As I noted in the letter I sent to the Hill last week, be clear: There is nothing standing in the way of domestic oil and gas production. In fact, production is on track for a new record in 2023.
From the beginning, the President set out to use SPR as a bridge, boosting oil supply while the production ramped up. So, production was down globally because of Russia’s invasion and the pulling of Russian barrels off the market. He wanted to increase the Strategic Petroleum Reserve amounts to make a bridge while calling upon domestic oil and gas industry to increase production. And that is exactly what has happened.
Today, the SPR remains the largest strategic petroleum reserve in the world. And with our plans to refill it at the lowest — you know, at lower prices than what we sold at, the use of the SPR not only saved Americans money, but these releases will end up delivering a return for taxpayers.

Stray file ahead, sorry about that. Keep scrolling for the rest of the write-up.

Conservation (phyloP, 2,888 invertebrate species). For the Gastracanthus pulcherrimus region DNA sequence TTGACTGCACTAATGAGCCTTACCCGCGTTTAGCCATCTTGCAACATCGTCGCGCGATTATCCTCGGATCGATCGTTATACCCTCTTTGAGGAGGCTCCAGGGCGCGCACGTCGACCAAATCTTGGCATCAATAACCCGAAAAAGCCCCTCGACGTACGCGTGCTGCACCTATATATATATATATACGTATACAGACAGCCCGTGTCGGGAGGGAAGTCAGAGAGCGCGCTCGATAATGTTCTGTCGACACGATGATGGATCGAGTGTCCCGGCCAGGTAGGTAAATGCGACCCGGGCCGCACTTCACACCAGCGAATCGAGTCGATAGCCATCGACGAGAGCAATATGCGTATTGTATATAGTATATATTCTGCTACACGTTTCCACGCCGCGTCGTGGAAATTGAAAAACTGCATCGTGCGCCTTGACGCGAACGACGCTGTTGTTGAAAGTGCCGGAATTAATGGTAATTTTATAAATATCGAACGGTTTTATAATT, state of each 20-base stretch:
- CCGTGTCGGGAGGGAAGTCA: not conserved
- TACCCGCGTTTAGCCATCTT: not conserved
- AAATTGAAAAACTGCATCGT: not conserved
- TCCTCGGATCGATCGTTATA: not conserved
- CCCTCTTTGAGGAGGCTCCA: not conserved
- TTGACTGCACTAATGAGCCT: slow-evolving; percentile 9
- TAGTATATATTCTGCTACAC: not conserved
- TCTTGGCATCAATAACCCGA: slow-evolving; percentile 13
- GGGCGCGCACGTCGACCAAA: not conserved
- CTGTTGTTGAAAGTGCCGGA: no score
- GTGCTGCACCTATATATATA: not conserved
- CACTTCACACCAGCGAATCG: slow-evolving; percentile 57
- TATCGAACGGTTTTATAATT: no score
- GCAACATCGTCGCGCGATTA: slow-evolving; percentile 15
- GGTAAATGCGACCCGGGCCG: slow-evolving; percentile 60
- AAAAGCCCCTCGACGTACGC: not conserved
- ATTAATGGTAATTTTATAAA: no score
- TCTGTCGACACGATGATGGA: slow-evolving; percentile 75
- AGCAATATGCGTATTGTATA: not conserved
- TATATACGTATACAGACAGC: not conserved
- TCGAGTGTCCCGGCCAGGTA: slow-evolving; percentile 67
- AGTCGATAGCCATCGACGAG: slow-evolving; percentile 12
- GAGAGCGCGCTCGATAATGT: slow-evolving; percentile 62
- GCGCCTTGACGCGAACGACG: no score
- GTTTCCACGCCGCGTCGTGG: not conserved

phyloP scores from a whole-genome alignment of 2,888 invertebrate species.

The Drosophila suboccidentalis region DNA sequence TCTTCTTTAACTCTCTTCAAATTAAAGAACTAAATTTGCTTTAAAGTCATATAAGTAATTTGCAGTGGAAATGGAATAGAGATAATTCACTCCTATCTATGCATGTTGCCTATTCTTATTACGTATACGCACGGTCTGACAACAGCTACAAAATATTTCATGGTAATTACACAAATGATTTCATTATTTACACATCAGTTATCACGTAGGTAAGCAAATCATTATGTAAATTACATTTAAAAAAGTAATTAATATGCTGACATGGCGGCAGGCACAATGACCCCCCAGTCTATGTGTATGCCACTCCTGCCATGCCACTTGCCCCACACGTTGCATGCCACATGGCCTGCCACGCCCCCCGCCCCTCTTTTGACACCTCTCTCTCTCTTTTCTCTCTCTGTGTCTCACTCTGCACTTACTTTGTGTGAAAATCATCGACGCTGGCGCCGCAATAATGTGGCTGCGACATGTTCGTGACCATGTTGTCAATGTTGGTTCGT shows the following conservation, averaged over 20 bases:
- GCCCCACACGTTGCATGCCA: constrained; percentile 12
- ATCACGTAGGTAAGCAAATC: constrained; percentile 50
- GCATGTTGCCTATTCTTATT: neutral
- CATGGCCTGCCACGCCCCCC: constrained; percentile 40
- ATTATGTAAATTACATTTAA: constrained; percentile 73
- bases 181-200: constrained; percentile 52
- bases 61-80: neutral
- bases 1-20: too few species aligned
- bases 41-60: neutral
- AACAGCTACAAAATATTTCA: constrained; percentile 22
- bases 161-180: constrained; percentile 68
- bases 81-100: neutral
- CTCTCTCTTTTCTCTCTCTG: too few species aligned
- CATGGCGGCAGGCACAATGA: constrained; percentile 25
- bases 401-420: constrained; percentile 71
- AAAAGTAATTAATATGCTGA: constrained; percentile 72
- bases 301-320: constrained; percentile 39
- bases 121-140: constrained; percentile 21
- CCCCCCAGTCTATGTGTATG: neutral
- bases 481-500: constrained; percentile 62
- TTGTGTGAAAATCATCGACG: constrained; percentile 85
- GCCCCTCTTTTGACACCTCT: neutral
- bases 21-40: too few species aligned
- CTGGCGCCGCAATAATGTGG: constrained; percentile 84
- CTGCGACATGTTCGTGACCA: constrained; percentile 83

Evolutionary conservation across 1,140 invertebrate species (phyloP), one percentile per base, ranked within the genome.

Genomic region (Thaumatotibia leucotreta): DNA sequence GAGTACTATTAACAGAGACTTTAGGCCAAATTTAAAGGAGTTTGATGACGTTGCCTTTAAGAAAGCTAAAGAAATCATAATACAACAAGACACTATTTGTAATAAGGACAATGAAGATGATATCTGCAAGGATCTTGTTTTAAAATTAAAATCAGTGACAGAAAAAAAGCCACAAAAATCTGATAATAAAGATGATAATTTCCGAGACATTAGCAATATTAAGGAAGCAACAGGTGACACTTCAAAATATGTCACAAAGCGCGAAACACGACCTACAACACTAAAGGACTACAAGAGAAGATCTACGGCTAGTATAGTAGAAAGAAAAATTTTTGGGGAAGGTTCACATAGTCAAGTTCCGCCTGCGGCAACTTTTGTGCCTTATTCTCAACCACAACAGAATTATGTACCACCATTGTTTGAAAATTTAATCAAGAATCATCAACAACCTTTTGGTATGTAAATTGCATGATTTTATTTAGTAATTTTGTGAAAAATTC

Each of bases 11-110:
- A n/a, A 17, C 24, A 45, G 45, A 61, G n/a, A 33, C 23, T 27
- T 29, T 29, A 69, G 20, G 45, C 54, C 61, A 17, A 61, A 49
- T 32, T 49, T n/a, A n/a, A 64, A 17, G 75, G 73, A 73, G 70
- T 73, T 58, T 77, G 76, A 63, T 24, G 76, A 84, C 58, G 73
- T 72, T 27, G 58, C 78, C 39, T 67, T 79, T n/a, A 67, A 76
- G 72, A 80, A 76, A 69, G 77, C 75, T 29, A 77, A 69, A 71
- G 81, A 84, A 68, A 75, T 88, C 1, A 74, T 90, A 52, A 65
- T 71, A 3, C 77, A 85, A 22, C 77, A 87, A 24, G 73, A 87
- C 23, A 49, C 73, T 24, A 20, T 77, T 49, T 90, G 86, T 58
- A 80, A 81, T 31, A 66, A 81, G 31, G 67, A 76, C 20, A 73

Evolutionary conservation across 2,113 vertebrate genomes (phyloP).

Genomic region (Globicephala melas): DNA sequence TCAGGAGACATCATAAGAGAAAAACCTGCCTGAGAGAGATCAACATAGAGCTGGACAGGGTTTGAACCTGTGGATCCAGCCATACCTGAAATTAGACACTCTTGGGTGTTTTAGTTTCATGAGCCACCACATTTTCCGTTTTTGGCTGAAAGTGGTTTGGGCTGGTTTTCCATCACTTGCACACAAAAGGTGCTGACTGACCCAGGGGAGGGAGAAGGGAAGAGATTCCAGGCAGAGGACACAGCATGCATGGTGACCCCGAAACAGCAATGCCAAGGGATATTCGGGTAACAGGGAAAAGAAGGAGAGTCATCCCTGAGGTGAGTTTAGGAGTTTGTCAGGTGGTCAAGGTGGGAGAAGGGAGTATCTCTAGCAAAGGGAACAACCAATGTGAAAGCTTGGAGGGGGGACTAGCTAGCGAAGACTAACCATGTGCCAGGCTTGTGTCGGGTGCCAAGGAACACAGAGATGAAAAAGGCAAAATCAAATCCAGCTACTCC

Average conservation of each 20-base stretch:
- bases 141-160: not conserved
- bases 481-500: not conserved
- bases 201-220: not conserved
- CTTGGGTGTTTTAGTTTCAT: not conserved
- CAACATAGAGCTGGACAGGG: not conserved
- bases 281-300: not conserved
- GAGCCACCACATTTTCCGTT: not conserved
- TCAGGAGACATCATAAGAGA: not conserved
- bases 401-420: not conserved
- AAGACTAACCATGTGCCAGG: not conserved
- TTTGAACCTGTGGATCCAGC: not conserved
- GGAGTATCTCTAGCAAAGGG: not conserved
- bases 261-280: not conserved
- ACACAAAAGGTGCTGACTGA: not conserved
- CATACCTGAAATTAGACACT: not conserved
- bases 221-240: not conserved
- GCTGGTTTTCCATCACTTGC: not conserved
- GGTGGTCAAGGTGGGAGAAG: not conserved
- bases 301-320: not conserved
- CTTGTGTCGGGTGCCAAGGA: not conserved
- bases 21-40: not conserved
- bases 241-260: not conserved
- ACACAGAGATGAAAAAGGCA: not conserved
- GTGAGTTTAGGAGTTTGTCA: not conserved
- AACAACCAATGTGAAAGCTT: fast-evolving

And so, it’s not a tool that we should be taking off the table. We are willing to work with Republicans and with Democrats alike to make our system — actually do it — more reliable and more resilient, and our country more energy independent, and costs more affordable.
The Inflation Reduction Act is already reducing costs, and it’s made the United States the most attractive country in the world to invest in clean energy production. We believe there’s room for bipartisanship to advance a managed transition. We believe that there is room for bipartisanship to expand our ability to create more affordable, reliable energy in America.
But proposals like H.R. 21, which risks raising these gas prices and making it offer to — harder to offer Americans relief in the future are simply nonstarters.
So I’ll be very clear: If Congress were to pass H.R. 21, the President would veto it. He will not allow the American people to suffer because of the backwards agenda that House Republicans are advancing.White House.gov. 01/23/2023.
Reuters was first to see the letter.
I found this yesterday evening @ WhiteHouse.gov:
On-the-Record Press Call by White House Spokesperson Ian Sams; it was posted yesterday but the call was conducted on 1/17/2023: